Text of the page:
Serial displacements

President* Trump,

So Old Lizzie seems to be feeling some better. She was able to come upstairs to go to bed last night under her own steam and in between crashed out naps, she’s been super hungry today, which we are taking to be a good sign. It’s hard, though, seeing her so creaky and ginger when she moves around and of course, being a dog, she can’t tell us exactly where it hurts and how she’s feeling. It’s obviously always been the case that we’ve had to take all of our cues regarding what she needs and what we should do for her from her observable behavior, but now that she’s ailing, it feels a lot harder because the stakes are higher – we don’t want to cause her any more pain or distress. Honestly, I was hoping that there would be something apparent in the testing yesterday so that the decision about when to put her down would be easier. As it is, we’ll have to wait and see when she gets to the point where she’s just not wagging her tail anymore, isn’t interested in us or food or her nudgy little dog brother, and generally seems like she’s done, assuming that she doesn’t appear to be in a great deal of unmanageable pain sooner than that.

This is the third time I’ve started this letter to you because my computer kept crashing during my wait-in-the-car-while-Laura-does-the-grocery-shopping time. I’d get a couple of paragraphs in and the cursor would just freeze and even though I could move the little mouse thing around, it was like it wasn’t connected with anything – I couldn’t even click on the icon to let me quit applications. It was like the mouth was still moving but no one was home. Hmm. Kind of a lot of that going around lately.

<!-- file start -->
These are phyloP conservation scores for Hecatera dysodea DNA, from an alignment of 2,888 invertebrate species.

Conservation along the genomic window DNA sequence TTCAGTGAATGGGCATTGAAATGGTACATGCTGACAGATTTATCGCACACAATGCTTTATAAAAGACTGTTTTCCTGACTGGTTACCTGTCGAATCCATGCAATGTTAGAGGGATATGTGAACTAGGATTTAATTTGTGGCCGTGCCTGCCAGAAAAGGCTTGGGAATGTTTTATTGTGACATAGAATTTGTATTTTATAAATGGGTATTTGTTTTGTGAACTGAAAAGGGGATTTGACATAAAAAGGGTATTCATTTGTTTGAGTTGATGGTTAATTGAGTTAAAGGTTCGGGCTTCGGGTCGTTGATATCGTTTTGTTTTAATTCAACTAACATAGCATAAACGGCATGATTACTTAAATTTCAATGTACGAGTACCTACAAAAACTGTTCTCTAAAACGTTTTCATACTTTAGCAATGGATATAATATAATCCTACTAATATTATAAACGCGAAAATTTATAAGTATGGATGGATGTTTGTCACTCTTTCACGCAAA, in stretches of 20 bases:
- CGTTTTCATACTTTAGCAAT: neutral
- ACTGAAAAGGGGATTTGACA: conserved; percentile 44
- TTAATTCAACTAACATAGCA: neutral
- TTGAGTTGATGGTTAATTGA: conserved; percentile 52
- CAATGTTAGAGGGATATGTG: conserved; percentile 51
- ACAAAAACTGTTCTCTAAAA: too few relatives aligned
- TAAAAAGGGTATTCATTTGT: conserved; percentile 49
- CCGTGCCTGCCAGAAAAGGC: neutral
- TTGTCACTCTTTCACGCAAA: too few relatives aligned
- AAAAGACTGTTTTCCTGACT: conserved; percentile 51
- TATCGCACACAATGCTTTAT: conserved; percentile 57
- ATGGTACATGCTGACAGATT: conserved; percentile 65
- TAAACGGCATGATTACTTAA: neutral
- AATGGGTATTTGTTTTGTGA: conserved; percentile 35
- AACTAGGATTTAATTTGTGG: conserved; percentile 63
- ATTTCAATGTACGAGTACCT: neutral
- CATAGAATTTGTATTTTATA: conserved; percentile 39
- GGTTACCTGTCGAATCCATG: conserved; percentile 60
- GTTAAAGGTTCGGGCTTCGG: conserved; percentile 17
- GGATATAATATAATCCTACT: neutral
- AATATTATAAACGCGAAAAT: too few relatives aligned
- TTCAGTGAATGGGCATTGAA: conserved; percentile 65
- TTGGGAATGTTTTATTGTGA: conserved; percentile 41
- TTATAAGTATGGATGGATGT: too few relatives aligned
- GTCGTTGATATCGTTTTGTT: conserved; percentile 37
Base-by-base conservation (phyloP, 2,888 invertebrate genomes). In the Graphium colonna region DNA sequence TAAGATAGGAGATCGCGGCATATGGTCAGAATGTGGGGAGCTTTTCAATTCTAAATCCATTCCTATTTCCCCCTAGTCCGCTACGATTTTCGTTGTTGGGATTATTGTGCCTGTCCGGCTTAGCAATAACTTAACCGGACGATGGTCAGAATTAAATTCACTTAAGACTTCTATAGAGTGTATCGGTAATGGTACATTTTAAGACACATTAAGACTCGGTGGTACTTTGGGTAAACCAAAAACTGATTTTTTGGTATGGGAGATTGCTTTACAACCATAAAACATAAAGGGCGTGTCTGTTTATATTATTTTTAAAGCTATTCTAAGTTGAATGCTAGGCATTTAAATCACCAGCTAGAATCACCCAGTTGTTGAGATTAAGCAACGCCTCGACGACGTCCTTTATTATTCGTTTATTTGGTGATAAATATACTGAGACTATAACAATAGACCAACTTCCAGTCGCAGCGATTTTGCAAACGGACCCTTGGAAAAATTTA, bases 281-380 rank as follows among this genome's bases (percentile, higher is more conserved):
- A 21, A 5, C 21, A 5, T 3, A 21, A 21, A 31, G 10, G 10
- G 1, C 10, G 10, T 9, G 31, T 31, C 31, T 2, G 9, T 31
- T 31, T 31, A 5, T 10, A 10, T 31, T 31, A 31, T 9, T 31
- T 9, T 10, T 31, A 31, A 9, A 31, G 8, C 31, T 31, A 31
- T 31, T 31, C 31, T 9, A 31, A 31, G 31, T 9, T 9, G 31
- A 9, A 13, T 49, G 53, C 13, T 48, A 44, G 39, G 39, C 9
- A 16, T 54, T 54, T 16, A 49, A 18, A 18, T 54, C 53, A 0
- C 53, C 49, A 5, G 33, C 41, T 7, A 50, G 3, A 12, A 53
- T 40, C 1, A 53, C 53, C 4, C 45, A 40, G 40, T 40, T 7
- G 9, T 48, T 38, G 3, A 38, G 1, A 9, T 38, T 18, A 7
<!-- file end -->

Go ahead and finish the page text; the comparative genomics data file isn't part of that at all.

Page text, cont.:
Anyway, hard shutdowns were the only option and frustratingly, that didn’t even work to reset the system. Fortunately, when we got home Laura took a look and tinkered with it a bit and now it seems to be work ok, though I don’t exactly trust it and am doing lots more interim saving than usual.

While I was having my forced downtime in the car I got to see some bird drama. It started out familiar enough with a crow chasing off a seagull. They came careening across the parking lot and when they’d gotten far away enough from whatever the crow was protecting, the crow peeled off and perched in a tree while the seagull alighted on a lamppost. After a bit another seagull came onto the scene and perched on a lamppost across the way from the first seagull. Seagull #2 was probably there about two and a half minutes before Seagull #3 flew to #2’s lamppost and took it over. And wouldn’t you know it, Seagull #2 flew straight over to Seagull #1’s lamppost and pushed #1 off of it. Then all hell broke loose and the three seagulls were flying at and around each other before one took off with the others in pursuit. The crow was nowhere to be seen.

Maybe the members of the seagull trio are all friends and it was just a silly, fun way to pass the time. Maybe. I’m obviously not a seagull behavior expert, but seeing #3 displace #2, who in turn, displaced #1 reminds me that those of us with frontal lobes need to put them to work and use our higher cortical functions much, much more reliably. We’ve got to stop clicking into bird (or lizard) brain when we feel our territory, whether it’s a literal piece of ground or something else we feel entitled to, is being encroached upon so that we will stop the primitive, dangerous, and all too often lethal, retaliatory behavior we are so apt to engage in when we think some So and So is coming to knock us off our perch. And yes, I’m speaking directly to you right now.

May we use reason and self-restraint to keep everyone safe.
May we be willing to radically empathize with one another.
May we channel Audre Lorde and engage in self-preservation as a radical act of protest.
May we accept that we’ll have to reboot many, many times before we home in and get things right.

Tracy Simpson

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